Genus Explores Metal Artisanship with the GNS in Damascene Titanium
Genus Explores Metal Artisanship with the GNS in Damascene Titanium


Genus Explores Metal Artisanship with the GNS in Damascene Titanium

After introducing a new way of looking at and telling time with orbital hours and minutes, which garnered the Mechanical Exception Prize at the 2019 Grand Prix d’Horlogerie de Genève (GPHG), Genus explores the world of metal artisanship.

The Genus GNS1.2 TD is carved from a block of Damascene Titanium, the work of expert metalsmithing. Thus, the complex representation of time in flux belonging to Genus finds itself echoed by the moiré, undulating, changing appearance where color nuances make each piece unique by the very nature of this craft. A fusion of ancestral technique and modern material, an association between creator and wearer – Genus takes an approach to watchmaking that truly defies the conventional.

In 2019, Genus opened the first chapter of its story with two remarkable timepieces, the GNS1.2 WG and the GNS1.2 RG. A decade of research, two inventions and three years of development went into these watches. Two patents lay down the basic principles of the innovative mechanism that underpin the watch’s free-flowing time display. It is a movement characterized, first and foremost, by its novel complication for indicating time. No dial, no hands. Genus quite simply invented an unprecedented way of telling time – the mechanism as dramatic performance.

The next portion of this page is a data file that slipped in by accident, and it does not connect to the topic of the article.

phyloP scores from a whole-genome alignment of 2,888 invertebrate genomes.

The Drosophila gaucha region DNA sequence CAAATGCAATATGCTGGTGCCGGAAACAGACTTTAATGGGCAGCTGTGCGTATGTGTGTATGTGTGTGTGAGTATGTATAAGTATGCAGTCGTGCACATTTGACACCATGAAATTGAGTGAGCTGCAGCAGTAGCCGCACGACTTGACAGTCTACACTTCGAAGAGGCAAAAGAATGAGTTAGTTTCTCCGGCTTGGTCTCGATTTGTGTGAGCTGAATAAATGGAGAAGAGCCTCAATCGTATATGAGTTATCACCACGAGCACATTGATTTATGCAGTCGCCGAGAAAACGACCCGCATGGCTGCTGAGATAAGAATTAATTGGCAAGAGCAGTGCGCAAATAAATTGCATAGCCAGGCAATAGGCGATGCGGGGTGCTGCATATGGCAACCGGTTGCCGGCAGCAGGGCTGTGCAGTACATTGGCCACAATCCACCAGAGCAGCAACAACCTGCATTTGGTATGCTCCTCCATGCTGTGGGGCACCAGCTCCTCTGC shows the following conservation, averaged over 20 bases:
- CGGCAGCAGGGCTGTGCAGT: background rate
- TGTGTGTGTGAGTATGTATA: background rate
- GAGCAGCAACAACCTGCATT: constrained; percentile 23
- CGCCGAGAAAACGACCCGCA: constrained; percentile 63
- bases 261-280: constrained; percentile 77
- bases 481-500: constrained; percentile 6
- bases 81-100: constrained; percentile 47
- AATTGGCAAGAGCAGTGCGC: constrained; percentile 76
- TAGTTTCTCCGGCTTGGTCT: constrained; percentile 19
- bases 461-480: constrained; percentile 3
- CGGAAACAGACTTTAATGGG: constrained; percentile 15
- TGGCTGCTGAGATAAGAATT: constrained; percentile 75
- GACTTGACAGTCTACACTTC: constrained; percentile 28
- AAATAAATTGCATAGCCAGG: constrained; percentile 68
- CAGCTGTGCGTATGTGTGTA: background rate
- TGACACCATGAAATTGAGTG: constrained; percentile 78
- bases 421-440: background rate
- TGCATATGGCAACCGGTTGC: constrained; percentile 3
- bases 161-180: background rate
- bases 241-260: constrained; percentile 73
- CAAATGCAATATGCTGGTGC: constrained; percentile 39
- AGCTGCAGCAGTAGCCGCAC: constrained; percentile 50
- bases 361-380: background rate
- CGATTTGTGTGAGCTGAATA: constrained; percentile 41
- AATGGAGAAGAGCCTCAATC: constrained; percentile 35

The innovation behind this display complication and its underlying mechanism was imagined, technically, in a completely new and daring way. A new stone humbly brought to the edifice of Swiss horological heritage by the man who invented it, the master watchmaker, Sébastien Billières. An approach first rewarded by the recognition of his peers by the attribution of the prestigious and coveted Mechanical Exception Prize at the Grand Prix d’Horlogerie de Genève (GPHG) in 2019.

Genus GNS Damascene titanium front and back

Twelve satellites, one for each hour. They make a complete revolution along the periphery of the movement, at the crystal’s edge, once every 12 hours. The fixed white arrow on the left, in front of which the satellites scroll, points to the current hour. To remain in the reading direction, the satellites reorient themselves and pivot 90 degrees every three hours. The hour numbers – molded in Super-LumiNova and affixed to the revolving time-indicating satellites – are the result of meticulous development and design.

After white gold and rose gold, Genus ventures into new territory for watchmaking with a damascened titanium case, hence the name GNS1.2 TD (Titane Damassé). Applying the Damascus smithing technique to titanium requires a rare savoir-faire. In fact, the skill is listed in the Inventory of Intangible Cultural Heritage in France. It is craftsmanship elevated to art, true artisanship, the domain of only the best metalsmiths. It has similarities with the working method of Mokume-gane in Japan, where the method has been used for making katana sword blades since the early 17th century.

Folds Within Folds